2. Up And Down – Terry Fallis. Once again a Fallis book makes my list. Lets hope he keeps writing for a long time.
3. The Lord God Bird – Tom Gallant. The bird thought to be extinct, the Ivory billed Woodpecker, is rediscovered in Arkansas and forms the basis for this beautiful and haunting story. A small book with a big impact.
4. Through A Glass, Darkly - Donna Leon. Her books are “intelligent” detective stories taking place in Venice and surrounding area. This particular book deals with glass making on Murano. All her books are delightful and informative reads.
5. The Devil Colony – James Rollins. This is really about ALL Rollins’ books. If you like books like The DaVinci Code you will love Rollins. I think of his writing as “Science made interesting” as he uses real science and weaves adventures into it. In this book, the science is nanotechnology – a hot topic today.
6. Picasso’s War – Russell Martin. A non fiction look at the destruction of the town of Guernica in Spain, and the famous painting by Picasso of that same name.
7. Lakeland – Allan Casey. A non fiction story of one man’s travel to various lakes across Canada. Should be a must read for anyone who loves “life at the lake”, and I promise, it is a joy to read.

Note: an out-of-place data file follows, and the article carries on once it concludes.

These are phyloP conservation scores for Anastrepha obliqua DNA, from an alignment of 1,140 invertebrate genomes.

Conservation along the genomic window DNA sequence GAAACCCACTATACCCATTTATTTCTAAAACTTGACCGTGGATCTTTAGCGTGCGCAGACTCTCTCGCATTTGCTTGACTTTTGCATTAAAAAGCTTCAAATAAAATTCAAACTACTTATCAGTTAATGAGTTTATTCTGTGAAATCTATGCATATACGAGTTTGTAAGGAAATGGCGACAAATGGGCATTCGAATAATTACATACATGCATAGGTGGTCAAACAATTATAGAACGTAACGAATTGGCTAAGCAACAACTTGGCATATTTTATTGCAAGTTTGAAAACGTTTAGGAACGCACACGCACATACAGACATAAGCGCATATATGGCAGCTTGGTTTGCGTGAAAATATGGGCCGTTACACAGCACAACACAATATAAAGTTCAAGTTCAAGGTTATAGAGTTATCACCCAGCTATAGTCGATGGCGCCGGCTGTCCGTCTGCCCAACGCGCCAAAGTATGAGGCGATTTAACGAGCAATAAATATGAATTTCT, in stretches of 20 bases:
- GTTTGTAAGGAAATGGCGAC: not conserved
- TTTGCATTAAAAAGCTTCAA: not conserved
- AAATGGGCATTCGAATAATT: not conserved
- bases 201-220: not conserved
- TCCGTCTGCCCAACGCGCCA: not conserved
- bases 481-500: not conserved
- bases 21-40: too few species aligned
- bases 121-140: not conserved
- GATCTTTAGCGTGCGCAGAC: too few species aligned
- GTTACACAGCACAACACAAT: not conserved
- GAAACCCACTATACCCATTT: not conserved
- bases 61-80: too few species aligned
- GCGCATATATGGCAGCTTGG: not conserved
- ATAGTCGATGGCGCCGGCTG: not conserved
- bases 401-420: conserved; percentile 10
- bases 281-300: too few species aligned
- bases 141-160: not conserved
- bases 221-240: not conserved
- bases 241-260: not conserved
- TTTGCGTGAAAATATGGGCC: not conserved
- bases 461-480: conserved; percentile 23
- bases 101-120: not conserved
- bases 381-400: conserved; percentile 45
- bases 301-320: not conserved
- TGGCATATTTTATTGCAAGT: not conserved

8. Man In The Shadows – Gordon Henderson. Canadian historical fiction in 1867. An interesting and informative story with lots of factual information about Sir John A Macdonald, Ottawa as it was then, D’arcy McGee, his role in confederation and his murder, and the Fenian attempts to destroy the new confederation.
9. The Invention Of Wings – Sue Monk Kid. A fictionalized account of two real life sisters from Charleston fighting for abolition. This is about being true to yourself and your convictions.
10. Winter of the World – Ken Follett. The second book in the Century Trilogy (The first was Fall of Giants). Starting in 1933, covering WW11 and ending with the period of the Berlin airlift. The third in the trilogy has just been released.
11. The Wreckage – and Sweetland – Michael Crummey. Two books – two stories of Newfoundland and the people. The first about forbidden love and war, and the second about a remote settlement on an island outport about to be relocated.
12. The Confessions Of Francis Godwin – Robert Hellenga. An earlier book by Hellenga – The Snakewoman of Little Egypt – made my list a few years ago, and this one definitely belongs on this year’s list. A total immersion for the reader in music, philosophy, ancient Rome, Italian food, and something beyond describing.
I must mention Edge Of Eternity by Ken Follett. I am in the process of reading and have arrived at about the ¾ point of the almost 1100 pages. I will only say that the book will definitely be on my list for 2015!